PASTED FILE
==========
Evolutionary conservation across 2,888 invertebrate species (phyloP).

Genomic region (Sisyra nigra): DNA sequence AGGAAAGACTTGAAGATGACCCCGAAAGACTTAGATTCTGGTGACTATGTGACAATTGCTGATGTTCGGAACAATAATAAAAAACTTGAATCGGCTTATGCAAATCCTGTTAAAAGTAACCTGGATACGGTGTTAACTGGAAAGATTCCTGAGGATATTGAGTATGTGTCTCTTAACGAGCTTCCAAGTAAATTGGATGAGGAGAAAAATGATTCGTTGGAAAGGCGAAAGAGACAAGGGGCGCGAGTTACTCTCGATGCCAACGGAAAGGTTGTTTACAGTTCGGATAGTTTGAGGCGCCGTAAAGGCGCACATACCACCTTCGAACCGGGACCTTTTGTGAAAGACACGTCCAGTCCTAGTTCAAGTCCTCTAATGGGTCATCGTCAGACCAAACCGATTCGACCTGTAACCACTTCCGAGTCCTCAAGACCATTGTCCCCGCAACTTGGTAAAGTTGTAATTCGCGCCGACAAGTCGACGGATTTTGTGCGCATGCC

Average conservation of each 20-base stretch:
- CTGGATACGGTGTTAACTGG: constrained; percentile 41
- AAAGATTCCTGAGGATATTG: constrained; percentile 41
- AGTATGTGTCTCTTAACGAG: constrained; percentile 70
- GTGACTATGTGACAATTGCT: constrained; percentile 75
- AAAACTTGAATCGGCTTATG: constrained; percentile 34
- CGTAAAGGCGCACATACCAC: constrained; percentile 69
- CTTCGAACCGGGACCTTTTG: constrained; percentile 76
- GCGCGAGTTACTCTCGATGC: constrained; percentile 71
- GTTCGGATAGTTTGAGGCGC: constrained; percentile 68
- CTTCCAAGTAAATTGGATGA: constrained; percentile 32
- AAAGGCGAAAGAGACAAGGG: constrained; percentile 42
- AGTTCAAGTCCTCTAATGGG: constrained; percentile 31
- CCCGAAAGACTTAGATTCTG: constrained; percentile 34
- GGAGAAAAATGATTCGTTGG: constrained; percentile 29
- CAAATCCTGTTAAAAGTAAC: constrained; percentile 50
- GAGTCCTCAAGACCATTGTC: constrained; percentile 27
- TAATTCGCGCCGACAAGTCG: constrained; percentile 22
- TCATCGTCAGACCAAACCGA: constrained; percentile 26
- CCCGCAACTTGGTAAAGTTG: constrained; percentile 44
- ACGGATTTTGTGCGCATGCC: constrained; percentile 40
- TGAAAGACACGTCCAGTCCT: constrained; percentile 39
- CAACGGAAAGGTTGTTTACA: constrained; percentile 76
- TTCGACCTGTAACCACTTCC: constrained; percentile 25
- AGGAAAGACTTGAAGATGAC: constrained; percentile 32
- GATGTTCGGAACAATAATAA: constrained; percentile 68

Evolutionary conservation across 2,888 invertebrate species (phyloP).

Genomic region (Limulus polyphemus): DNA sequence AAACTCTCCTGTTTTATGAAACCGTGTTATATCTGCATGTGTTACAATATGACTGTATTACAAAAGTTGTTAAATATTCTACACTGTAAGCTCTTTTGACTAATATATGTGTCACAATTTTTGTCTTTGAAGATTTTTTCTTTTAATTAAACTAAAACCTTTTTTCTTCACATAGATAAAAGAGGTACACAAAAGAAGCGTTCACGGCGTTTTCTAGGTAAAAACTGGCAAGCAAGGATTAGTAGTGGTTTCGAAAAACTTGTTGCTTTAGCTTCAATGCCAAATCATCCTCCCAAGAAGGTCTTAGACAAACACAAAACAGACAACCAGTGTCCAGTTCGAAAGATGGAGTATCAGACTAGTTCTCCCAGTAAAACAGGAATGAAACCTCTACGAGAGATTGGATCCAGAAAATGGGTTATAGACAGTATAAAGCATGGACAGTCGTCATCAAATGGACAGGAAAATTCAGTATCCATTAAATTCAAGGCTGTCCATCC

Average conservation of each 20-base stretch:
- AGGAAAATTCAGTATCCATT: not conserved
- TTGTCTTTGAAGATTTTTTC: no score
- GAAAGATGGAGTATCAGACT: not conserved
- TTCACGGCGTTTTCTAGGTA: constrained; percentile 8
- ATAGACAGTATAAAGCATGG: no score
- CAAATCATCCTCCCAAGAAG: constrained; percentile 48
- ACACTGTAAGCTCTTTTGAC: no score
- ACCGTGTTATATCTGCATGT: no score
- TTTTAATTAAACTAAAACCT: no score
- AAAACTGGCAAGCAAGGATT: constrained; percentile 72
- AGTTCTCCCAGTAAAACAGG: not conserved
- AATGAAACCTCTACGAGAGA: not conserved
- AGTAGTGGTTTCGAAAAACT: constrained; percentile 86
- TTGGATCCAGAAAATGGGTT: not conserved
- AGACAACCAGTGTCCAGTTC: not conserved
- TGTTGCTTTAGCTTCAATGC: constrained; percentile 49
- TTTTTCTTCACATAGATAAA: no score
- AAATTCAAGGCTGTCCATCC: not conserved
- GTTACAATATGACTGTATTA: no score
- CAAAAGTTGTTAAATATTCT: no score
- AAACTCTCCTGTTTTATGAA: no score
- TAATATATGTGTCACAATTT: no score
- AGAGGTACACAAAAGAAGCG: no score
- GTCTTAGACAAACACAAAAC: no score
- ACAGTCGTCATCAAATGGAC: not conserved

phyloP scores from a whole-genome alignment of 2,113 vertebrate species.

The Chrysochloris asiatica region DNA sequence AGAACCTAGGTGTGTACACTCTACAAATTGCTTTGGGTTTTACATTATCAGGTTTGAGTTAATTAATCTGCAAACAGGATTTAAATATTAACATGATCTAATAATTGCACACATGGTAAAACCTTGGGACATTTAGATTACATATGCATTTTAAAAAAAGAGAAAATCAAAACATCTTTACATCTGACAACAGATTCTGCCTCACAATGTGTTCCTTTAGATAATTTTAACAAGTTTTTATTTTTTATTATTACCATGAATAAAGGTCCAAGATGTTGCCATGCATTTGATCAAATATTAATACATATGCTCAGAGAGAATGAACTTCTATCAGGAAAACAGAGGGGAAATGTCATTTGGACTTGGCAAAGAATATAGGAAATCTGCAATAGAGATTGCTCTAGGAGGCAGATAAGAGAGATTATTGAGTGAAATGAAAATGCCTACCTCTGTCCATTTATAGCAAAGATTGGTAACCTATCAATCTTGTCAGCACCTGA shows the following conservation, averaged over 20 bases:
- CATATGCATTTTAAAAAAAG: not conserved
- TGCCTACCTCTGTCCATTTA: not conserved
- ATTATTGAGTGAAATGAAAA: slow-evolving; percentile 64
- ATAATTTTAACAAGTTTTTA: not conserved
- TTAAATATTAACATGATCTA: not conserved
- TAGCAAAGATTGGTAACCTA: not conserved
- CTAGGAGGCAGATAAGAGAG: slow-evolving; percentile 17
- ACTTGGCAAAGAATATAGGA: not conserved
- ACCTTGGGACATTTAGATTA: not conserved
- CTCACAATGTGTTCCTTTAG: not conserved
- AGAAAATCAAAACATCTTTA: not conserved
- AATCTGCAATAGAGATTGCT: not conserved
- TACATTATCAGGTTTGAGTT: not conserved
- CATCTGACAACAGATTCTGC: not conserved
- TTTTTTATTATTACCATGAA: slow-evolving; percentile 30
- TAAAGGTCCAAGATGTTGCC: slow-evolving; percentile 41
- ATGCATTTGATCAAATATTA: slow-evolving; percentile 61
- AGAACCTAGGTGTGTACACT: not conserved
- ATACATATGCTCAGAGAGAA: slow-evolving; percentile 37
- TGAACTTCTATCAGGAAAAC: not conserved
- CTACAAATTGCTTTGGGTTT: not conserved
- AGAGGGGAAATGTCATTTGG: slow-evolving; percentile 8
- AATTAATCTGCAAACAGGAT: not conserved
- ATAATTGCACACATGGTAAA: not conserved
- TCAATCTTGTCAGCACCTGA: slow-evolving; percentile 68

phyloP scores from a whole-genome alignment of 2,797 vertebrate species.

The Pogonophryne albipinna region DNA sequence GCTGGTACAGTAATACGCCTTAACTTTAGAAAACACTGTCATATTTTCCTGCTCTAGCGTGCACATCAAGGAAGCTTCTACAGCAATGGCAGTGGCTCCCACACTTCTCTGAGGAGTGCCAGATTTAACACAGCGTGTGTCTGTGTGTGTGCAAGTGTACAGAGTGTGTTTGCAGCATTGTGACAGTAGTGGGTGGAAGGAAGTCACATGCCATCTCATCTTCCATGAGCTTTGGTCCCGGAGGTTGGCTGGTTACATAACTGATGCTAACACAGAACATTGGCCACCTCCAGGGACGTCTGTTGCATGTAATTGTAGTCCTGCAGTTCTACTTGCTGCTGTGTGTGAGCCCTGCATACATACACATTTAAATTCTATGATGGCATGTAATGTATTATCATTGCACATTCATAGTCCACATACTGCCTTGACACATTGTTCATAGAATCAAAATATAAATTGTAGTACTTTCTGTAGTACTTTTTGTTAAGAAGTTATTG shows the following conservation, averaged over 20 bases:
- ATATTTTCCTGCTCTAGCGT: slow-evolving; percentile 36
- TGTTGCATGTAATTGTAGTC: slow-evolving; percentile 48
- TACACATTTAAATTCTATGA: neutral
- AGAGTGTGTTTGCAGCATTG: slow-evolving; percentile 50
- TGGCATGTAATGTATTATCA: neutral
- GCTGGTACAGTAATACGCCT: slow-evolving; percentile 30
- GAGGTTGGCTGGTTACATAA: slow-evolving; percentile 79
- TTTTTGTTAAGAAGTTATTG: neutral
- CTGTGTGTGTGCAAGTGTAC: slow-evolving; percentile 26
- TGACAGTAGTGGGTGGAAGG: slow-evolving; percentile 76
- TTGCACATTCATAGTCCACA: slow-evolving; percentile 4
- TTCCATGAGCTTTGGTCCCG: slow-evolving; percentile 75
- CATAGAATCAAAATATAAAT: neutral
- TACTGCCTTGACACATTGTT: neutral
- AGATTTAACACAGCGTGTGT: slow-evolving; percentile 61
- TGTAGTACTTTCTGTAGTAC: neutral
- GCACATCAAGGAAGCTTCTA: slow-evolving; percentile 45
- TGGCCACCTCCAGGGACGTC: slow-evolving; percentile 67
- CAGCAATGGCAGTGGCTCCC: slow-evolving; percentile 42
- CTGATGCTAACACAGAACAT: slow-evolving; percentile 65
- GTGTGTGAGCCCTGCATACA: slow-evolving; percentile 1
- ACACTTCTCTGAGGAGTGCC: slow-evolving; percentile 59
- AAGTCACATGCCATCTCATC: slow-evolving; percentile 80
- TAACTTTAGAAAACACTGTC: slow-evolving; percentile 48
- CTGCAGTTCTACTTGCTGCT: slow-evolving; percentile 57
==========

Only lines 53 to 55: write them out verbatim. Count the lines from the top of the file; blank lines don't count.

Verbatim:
- TAATATATGTGTCACAATTT: no score
- AGAGGTACACAAAAGAAGCG: no score
- GTCTTAGACAAACACAAAAC: no score